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Refreshing stuff - 80%

Idrownfish, May 23rd, 2011

The retro thrash movement has been showing signs of stagnation for quite a long time: bands that were once considered great have been releasing increasingly dull recordings, and the scene as a whole has submerged in a seemingly permanent identity crisis. Yet, every time I come across an inspired manifestation of neo-thrash I can't help but think that the genre has a lot of potential - most of which has been underused.

The fact is that while most of the contemporary thrash bands simply try to copy both the music and the style of their counterparts from the eighties, some bands dare to be creative, and the results are often far from hideous. This album is an example of how to make traditional and fast riffs that do not sound old or uninspired: even if Mortal Remains’ influences are not exactly diverse (with the possible exceptions of the vocals and the bass everything reminds you of the 80’s thrash) they managed to deliver an album that is ultimately enjoyable. The riffs are not exactly technical, but they are surely abundant and creative. The rests are used skillfully, and although most of the album fits into the “really fast” category, the band allows its music to slow down in several tracks (with Hatred being the best example).

The whole recording sounds like a constant struggle: while the band uses very traditional riffing, they try to make everything sound new and refreshing, and this attempt produced both the album’s main strength and its main weakness. Its main strength is the bass, as the instrument that is used the least in terms of thrash is clearly present here, and its presence can be felt basically everywhere. While the double bass is present, the bass is fast and makes everything sound much heavier, and when it is not every breakdown and rest seems to be an opportunity for the bass to deliver something creative, or even become the lead. Ironically, the only exception for this rule is the album’s best track, My Revenge, where the bass doesn’t do anything spectacular, choosing instead to give way to some very good guitar riffs.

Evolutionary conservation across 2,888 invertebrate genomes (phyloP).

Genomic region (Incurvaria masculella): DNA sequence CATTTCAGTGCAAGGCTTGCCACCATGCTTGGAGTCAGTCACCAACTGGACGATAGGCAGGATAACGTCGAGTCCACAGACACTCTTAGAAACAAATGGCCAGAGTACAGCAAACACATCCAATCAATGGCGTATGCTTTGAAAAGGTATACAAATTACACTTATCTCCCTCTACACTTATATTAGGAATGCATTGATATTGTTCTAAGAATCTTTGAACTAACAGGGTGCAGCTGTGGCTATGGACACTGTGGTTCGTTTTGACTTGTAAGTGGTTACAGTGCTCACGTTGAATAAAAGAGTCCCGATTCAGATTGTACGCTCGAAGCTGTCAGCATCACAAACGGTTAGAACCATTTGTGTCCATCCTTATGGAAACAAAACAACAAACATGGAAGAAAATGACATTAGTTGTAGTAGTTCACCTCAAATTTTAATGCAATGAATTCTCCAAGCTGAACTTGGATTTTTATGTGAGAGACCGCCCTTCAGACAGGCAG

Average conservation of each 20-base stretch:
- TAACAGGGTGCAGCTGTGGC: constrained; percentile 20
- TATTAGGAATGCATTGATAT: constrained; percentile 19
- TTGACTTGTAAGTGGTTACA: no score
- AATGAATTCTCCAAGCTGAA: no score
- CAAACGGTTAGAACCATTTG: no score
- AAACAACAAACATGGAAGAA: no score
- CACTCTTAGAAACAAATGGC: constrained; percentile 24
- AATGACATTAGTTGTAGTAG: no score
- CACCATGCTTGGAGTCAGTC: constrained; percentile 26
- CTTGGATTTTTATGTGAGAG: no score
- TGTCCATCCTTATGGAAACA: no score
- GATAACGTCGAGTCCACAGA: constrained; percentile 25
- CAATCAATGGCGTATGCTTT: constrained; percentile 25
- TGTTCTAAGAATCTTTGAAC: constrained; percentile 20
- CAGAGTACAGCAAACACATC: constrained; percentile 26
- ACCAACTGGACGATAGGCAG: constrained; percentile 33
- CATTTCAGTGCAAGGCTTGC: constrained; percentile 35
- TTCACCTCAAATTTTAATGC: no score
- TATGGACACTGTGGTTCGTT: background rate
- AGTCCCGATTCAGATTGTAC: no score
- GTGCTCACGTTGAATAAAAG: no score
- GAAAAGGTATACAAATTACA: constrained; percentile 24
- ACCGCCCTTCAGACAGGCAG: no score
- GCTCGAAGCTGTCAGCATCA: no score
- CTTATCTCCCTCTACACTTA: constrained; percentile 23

The vocals, however, are a problem that becomes harder to ignore as you progress through the album. The band tried to insert black metal shrieks into 80’s thrash, and while I personally liked the idea very much, I have to admit that it sounds like crap. It could be better, really: the fact is that while the idea was at least original, it was poorly executed. The vocalist does not seem to be an expert in terms of black metal, because instead of shrieks we get an emasculated Max Cavalera that suffers from dysphonia.

This is one of those albums that make a statement about what neo-thrash can become if given the chance to flower, and while it isn’t actually necessary in anyone’s collection, it is a very nice recording that can be used to headbang all day long. The production is clean, although not necessarily crystal-clear, and the riffs are mighty, although not necessarily almighty. The vocals do harm the finishing product a bit, but trust me - this isn’t as big of a problem as it seems.